Victor Perez, MD, has a keen interest in global education. He established an international education program at Duke Ophthalmology that offers professional conferences at Duke and abroad, facilitating collaboration with international medical and surgical colleagues around the world. Duke Ophthalmology faculty in relevant specialties and experts across the globe lead the conferences, which are tailored to the needs and interests of each region.
The Global Ophthalmology Program provides structure and support for visiting research scholars, graduate students, and research fellows who can come to Duke to observe in the clinic or take part in research. Rather than require each hosting division to make its own arrangements, the program will streamline this process and support hosts and visitors by assisting with services ranging from ensuring compliance to arranging housing, helping to give our guests the best experience possible and foster lasting relationships.
Duke Ophthalmology has a robust portfolio of global research activities that will be strengthened and expanded by the global connections built through our international activities.
The Global Ophthalmology program will first focus on building out the education, outreach, and patient care sectors, and then turn our attention to building the infrastructure to further support and grow our global research enterprise.
“It is so devastating to see the lives of individuals, families, and communities that have been disrupted due to vision loss, especially when it could have been prevented. Going into these communities, working side-by-side with local providers, and providing care to patients and families is very gratifying. We want to enable all faculty, staff, and trainees at Duke Ophthalmology to have the privilege of participating in these life-changing international outreach missions.”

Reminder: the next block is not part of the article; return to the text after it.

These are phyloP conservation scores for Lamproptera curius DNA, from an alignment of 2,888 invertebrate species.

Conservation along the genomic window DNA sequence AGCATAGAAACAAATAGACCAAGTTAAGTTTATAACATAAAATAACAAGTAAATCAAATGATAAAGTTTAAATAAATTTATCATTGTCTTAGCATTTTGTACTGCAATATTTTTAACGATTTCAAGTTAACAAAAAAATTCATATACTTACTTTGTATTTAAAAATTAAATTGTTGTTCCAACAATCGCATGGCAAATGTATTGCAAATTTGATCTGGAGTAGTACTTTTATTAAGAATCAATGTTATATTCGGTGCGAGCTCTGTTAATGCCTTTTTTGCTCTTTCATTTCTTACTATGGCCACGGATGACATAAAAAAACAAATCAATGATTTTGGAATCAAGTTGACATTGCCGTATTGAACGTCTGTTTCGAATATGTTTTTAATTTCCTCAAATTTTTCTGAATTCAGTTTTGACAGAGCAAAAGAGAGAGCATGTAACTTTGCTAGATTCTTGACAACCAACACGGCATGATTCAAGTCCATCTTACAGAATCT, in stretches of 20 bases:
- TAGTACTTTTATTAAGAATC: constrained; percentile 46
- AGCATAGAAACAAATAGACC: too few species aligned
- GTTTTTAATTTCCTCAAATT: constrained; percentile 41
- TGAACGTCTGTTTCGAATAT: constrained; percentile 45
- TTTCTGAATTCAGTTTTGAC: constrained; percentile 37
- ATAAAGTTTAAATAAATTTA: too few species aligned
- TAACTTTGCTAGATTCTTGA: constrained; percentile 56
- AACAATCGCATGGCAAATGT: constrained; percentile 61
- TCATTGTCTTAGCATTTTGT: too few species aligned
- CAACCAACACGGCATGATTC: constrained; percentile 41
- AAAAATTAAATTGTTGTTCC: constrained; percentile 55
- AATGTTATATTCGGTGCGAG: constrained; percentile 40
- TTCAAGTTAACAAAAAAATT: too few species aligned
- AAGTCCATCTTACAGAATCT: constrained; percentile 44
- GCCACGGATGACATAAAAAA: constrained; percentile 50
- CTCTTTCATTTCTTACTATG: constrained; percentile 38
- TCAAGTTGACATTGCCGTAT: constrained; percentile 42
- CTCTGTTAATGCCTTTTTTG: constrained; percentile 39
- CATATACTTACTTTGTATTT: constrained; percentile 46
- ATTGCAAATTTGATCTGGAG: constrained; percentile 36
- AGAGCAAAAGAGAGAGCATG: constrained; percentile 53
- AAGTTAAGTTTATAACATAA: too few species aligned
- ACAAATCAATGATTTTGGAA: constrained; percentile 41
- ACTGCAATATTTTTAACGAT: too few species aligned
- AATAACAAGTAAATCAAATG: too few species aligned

–S. Grace Prakalapakorn, MD, MPH
The Importance of Philanthropy
The strategic framework of the Duke Global Ophthalmology Program will enable Duke Ophthalmology to build upon decades of successful outreach, education, research, and patient care efforts and make an even greater impact on global eye health and vision.
Duke Ophthalmology must secure substantial philanthropic investment to ensure the long-term success and impact of the Duke Global Ophthalmology program. Seed funding, endowment, and planned giving support is needed to help cover expenses such as:
- strategic planning, infrastructure building, and administrative support
- technology (hardware and software) for international telemedicine consults
- curriculum development for educational programs, and travel expenses to developing countries
- observerships, fellowships, and stipends for visiting international physicians and researchers
- travel, lodging, and living expenses for mission groups in-country
Together, we can make an even greater impact on eye health and vision worldwide.
To learn more about the Duke Ophthalmology International Program and explore ways you can help, contact Ari Gauss, executive director of development, at 919-385-3128 or firstname.lastname@example.org.